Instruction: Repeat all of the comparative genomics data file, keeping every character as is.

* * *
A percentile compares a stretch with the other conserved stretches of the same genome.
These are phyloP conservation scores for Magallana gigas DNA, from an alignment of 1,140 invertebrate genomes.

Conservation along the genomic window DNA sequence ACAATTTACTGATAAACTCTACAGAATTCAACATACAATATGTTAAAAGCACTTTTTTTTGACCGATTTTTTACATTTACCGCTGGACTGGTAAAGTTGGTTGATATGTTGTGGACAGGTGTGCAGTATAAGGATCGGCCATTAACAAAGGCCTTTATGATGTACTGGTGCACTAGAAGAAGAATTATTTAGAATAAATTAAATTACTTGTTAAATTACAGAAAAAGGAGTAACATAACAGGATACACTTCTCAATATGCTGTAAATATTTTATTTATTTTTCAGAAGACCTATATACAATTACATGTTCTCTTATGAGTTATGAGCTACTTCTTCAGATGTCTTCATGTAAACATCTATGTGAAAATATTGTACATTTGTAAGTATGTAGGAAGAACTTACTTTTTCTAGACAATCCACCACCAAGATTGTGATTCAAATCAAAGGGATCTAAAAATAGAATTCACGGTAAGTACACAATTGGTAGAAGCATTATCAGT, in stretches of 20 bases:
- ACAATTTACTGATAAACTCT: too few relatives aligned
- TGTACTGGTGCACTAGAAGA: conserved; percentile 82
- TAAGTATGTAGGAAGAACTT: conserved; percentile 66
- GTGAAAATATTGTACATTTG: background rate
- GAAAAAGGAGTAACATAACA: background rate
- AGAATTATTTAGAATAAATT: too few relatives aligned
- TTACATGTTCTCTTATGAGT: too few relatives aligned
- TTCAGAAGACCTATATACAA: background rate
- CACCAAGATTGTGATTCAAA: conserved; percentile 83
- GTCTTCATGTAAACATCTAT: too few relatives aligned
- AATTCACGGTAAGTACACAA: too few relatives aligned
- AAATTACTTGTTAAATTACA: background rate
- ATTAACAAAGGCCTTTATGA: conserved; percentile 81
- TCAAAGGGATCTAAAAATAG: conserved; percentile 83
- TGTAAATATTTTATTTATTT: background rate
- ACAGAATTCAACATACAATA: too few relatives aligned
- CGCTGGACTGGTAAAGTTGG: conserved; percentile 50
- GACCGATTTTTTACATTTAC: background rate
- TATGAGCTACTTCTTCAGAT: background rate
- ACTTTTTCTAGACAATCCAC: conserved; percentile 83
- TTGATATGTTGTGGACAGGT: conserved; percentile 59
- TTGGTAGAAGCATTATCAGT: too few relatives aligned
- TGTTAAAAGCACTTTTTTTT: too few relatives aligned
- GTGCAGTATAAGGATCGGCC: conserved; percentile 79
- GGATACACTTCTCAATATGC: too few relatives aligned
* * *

A percentile compares a stretch with the other conserved stretches of the same genome.
These are phyloP conservation scores for Magallana gigas DNA, from an alignment of 1,140 invertebrate genomes.

Conservation along the genomic window DNA sequence ACAATTTACTGATAAACTCTACAGAATTCAACATACAATATGTTAAAAGCACTTTTTTTTGACCGATTTTTTACATTTACCGCTGGACTGGTAAAGTTGGTTGATATGTTGTGGACAGGTGTGCAGTATAAGGATCGGCCATTAACAAAGGCCTTTATGATGTACTGGTGCACTAGAAGAAGAATTATTTAGAATAAATTAAATTACTTGTTAAATTACAGAAAAAGGAGTAACATAACAGGATACACTTCTCAATATGCTGTAAATATTTTATTTATTTTTCAGAAGACCTATATACAATTACATGTTCTCTTATGAGTTATGAGCTACTTCTTCAGATGTCTTCATGTAAACATCTATGTGAAAATATTGTACATTTGTAAGTATGTAGGAAGAACTTACTTTTTCTAGACAATCCACCACCAAGATTGTGATTCAAATCAAAGGGATCTAAAAATAGAATTCACGGTAAGTACACAATTGGTAGAAGCATTATCAGT, in stretches of 20 bases:
- ACAATTTACTGATAAACTCT: too few relatives aligned
- TGTACTGGTGCACTAGAAGA: conserved; percentile 82
- TAAGTATGTAGGAAGAACTT: conserved; percentile 66
- GTGAAAATATTGTACATTTG: background rate
- GAAAAAGGAGTAACATAACA: background rate
- AGAATTATTTAGAATAAATT: too few relatives aligned
- TTACATGTTCTCTTATGAGT: too few relatives aligned
- TTCAGAAGACCTATATACAA: background rate
- CACCAAGATTGTGATTCAAA: conserved; percentile 83
- GTCTTCATGTAAACATCTAT: too few relatives aligned
- AATTCACGGTAAGTACACAA: too few relatives aligned
- AAATTACTTGTTAAATTACA: background rate
- ATTAACAAAGGCCTTTATGA: conserved; percentile 81
- TCAAAGGGATCTAAAAATAG: conserved; percentile 83
- TGTAAATATTTTATTTATTT: background rate
- ACAGAATTCAACATACAATA: too few relatives aligned
- CGCTGGACTGGTAAAGTTGG: conserved; percentile 50
- GACCGATTTTTTACATTTAC: background rate
- TATGAGCTACTTCTTCAGAT: background rate
- ACTTTTTCTAGACAATCCAC: conserved; percentile 83
- TTGATATGTTGTGGACAGGT: conserved; percentile 59
- TTGGTAGAAGCATTATCAGT: too few relatives aligned
- TGTTAAAAGCACTTTTTTTT: too few relatives aligned
- GTGCAGTATAAGGATCGGCC: conserved; percentile 79
- GGATACACTTCTCAATATGC: too few relatives aligned